Everyone is a Philosopher

Everyone is a Philosopher

(They just don’t know it.)

 

 

It’s 8:30 PM, and I’m at a party in suburban hell.

I’m not sure what I was thinking when I said, “Yeah, I’m in.” I mean, I’m at least ten years older than everyone else here, probably more than that.

I’m also single. I’m dressed like a douche. I’m tired. And I’m the only one in the room not glued to his phone.

Yeah. That’s the truth. I’m in a house with twenty people, most of them strangers, and everyone except three little kids is nose-deep in their phone. I count four Xbox controllers lying dormant in front of a paused game on TV. I see plates of half-eaten food and abandoned drinks. Even the music, probably something-something by Justin Bieber, thumps a little quieter in the background.

It’s as if the Biebs himself is ashamed to be heard at a party at which no one is talking, flirting, or looking up from their phones.

I figure I have three choices:

Leave. It’s not as if anyone will notice.

Drink a ton. And then hope a beautiful woman walks in the room in time for me to make a horrible first impression.

Or option three: wake the zombies from their phone-induced slumber.

The way I see it, one and two are boring.

Option three is where it’s at.

In a room full of twenty-somethings, I clear my throat and crack the overwhelming silence. People I’ve never met look up as if to say, “Who the hell are you to distract me from Facebook?” It’s ok. I’m not shy. I’m running on four Krispy Kreme donuts and three Solo cups of liquid courage. There’s nothing in the universe capable of embarrassing me now.

“Anyone here ever heard of the train question?” I blurt out.

Five, maybe six people nod their heads. Everyone else looks confused.

“You know, the train question,” I continue. “If you pull the lever, a mother and her son get smacked by a runaway train – if you don’t pull the lever, five random strangers get run over by the same train. Anyone know what I’m talking about? Anyone?”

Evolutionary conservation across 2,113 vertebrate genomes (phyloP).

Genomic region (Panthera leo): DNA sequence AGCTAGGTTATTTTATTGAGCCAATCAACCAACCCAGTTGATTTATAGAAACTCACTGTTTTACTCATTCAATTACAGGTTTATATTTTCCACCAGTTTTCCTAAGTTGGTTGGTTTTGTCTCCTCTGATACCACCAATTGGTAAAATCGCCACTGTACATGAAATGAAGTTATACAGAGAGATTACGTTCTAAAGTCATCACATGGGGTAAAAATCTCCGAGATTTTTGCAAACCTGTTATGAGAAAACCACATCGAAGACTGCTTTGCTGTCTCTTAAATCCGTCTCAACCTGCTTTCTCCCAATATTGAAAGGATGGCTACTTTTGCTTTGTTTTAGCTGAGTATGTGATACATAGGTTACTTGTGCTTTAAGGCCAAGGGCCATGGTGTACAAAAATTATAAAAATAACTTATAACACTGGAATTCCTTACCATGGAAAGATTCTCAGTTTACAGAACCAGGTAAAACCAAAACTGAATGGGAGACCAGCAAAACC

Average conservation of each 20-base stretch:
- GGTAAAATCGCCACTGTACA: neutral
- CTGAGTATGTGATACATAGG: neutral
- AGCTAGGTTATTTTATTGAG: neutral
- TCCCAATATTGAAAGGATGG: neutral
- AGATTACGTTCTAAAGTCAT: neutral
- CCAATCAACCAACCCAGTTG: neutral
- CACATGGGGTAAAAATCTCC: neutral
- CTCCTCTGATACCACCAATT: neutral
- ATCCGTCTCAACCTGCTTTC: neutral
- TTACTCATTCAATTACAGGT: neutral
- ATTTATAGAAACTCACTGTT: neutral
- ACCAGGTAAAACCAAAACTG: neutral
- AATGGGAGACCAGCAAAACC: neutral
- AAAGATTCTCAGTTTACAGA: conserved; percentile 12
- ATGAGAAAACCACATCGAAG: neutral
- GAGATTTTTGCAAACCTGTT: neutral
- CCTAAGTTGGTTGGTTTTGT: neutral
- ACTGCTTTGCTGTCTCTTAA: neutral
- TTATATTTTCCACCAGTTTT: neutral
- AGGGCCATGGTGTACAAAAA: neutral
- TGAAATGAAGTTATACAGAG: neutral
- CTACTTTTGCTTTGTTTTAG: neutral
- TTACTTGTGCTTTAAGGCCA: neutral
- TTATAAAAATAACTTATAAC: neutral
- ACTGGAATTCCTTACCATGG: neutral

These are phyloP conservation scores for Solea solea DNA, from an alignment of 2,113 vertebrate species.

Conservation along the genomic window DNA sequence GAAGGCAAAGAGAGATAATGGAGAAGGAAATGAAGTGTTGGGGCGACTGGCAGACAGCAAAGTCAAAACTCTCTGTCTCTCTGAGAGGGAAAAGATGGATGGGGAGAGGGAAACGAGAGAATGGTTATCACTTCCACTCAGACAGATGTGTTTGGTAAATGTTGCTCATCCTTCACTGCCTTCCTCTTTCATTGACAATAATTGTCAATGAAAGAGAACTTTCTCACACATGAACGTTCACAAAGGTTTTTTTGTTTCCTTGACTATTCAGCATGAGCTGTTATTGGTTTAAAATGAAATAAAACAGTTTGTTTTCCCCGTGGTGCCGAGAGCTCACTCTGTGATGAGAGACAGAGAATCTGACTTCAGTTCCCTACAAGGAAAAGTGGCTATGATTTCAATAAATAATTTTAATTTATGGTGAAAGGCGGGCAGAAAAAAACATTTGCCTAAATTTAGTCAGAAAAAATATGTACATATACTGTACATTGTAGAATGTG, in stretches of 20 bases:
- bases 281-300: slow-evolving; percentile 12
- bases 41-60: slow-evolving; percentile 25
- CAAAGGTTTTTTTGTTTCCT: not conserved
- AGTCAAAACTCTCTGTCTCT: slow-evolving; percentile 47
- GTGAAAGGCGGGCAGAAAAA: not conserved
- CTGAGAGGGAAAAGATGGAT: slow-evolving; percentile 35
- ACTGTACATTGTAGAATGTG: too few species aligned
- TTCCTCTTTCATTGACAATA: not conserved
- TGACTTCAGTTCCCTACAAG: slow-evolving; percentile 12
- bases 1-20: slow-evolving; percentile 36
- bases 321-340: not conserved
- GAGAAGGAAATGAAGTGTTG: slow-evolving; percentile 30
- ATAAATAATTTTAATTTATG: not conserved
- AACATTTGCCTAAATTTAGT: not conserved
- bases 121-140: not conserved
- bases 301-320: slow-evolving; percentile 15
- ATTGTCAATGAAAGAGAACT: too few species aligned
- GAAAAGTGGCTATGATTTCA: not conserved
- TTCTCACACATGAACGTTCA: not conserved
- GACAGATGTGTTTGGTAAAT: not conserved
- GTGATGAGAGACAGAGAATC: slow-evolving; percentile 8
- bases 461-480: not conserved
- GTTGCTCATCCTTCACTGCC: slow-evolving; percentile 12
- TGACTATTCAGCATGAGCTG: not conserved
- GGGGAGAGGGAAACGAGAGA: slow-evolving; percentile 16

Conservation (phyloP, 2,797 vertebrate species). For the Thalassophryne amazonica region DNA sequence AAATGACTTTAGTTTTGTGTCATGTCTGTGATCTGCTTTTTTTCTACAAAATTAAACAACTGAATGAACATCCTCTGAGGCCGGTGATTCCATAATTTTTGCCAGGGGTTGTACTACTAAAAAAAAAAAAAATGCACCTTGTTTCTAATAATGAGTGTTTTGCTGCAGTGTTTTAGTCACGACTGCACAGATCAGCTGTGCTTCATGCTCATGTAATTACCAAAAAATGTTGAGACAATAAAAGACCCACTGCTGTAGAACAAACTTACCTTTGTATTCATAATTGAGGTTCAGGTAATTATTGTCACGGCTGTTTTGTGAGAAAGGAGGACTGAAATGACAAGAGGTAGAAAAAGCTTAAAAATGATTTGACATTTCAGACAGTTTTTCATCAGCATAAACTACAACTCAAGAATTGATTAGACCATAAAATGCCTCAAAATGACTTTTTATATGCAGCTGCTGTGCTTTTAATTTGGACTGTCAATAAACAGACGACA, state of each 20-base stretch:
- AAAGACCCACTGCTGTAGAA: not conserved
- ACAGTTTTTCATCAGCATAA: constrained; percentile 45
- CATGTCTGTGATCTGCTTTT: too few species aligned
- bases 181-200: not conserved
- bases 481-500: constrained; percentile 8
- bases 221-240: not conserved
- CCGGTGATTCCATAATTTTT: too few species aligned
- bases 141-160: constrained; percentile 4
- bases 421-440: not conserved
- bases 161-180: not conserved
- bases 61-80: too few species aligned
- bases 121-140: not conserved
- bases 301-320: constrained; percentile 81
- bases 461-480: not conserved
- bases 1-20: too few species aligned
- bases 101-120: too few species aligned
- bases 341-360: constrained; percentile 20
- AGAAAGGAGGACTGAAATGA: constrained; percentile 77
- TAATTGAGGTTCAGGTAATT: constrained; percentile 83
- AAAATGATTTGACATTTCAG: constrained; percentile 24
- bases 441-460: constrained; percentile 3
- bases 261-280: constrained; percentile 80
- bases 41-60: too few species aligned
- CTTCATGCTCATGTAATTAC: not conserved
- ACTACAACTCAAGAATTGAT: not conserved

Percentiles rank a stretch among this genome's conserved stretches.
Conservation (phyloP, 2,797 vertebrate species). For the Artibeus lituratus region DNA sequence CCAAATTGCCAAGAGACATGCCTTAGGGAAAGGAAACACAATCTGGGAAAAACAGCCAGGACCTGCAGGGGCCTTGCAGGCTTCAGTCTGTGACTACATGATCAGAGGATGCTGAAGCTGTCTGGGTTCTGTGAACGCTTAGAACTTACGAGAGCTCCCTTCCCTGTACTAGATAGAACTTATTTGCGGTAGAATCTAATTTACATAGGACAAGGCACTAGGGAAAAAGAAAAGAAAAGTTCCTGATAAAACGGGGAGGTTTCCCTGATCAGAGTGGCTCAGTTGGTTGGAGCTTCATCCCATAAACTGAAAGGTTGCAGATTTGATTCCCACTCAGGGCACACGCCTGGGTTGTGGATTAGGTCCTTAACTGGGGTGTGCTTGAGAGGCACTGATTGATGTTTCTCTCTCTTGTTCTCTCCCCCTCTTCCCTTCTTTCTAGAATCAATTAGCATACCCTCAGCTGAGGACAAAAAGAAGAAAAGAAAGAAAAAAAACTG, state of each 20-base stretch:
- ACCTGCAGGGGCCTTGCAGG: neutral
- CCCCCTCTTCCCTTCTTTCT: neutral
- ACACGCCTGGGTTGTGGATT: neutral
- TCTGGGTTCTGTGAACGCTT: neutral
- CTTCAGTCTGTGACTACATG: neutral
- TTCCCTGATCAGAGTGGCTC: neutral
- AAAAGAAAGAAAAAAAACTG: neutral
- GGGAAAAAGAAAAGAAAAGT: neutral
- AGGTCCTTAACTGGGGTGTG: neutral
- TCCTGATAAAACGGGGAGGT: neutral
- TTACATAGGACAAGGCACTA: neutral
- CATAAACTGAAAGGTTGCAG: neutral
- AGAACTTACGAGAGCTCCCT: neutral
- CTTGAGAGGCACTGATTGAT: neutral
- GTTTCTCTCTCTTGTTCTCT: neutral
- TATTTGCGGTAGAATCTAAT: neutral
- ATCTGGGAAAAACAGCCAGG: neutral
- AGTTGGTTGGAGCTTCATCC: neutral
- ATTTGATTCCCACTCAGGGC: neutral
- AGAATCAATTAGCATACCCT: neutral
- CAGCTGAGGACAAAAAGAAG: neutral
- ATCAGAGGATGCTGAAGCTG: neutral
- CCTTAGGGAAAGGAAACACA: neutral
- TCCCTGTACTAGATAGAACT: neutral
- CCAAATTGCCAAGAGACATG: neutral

At first, only a few people in the room start mumbling. Sure, they’ve heard of the train question. It’s just that no one has asked them anything philosophical since…ever. In this case, it’s the party’s host and his wife who chime in. Yes, they’ve got answers. She says pull the lever because only two people will die. He says, “Nope. Not pulling it. If I divert the train, I’ve directly killed five people.”

The room doesn’t know it yet, but they’re hooked.

Everyone is a philosopher.

* * *

That was three years ago. The night turned out better than expected. People’s shells were broken. Phones were put away. Conversations – real conversations – happened.

And that’s what it’s all about, right?

Anymore, we spend so much of our time talking about weather, about news stories, politics and television shows, we don’t talk about life anymore. We pay attention to what other people are saying, and we miss out on our own stories.

Just under the surface, we’ve all got a story.

And it’s probably more interesting than we assume.

* * *

Dusk approaches. I’m feeling a little fat after devouring a dinner of pasta and bread with my little one, the G Man. In truth, all the food inside me is a good thing. Like pretty much everyone else, I operate better with a full belly. In this case, a little extra full.

Fatter philosophers are better philosophers.

Maybe.

I’m sitting in my house. It’s a small suburban bachelor pad, all mediocre art and empty wine bottles. Tonight, my drink of choice is a Hook & Ladder pinot noir. It doesn’t have the most nuanced flavor, but I’m a fan nonetheless. Not all that long ago, my favorite bartender Sam suggested I try it, and I was sold from sip number one. Sam’s the type of human I really like. She serves a mean drink, carries conversations better than anyone, and served me cake at her kid’s birthday party.

We should all have a good bartender in our lives.

We should all have a Sam.

Sam’s bar, which we’ll call the M, is more or less my haunt. I’m not sure if people have haunts anymore, and I’m doubly unsure whether most people know what a haunt is. What I am sure of is that I spend a lot of time at the M.

I’m quite literally the guy whose name everyone knows.

The guy who helps other patrons with drink selections.

And the guy who’d prefer to dine at the bar with strangers than at a table with friends.

It’s amongst strangers I thrive. And while plenty of people would disagree, it’s amongst strangers at bars the best conversations can be had. One never knows what kind of person might co-haunt one’s favorite bar. And when alcohol hits everyone’s bloodstream, one never knows what might happen.

In my experience, plenty.

If we exclude the obnoxious types and people who are deadly serious about not being spoken to, we’re still left with a huge population of interesting bar-hopping strangers.

There’s the hopeful loner, awaiting someone, anyone, with whom to strike up a conversation.

There’s talkers, the types who will happily invade your conversation and let you invade theirs.

And we’ll find friendly couples, storytellers, broken-hearted romantics, and slightly-too-tipsy people. Most are willing to offer way too much information about their personal lives.

They’re out there.

You just have to know how to spot them.

* * *

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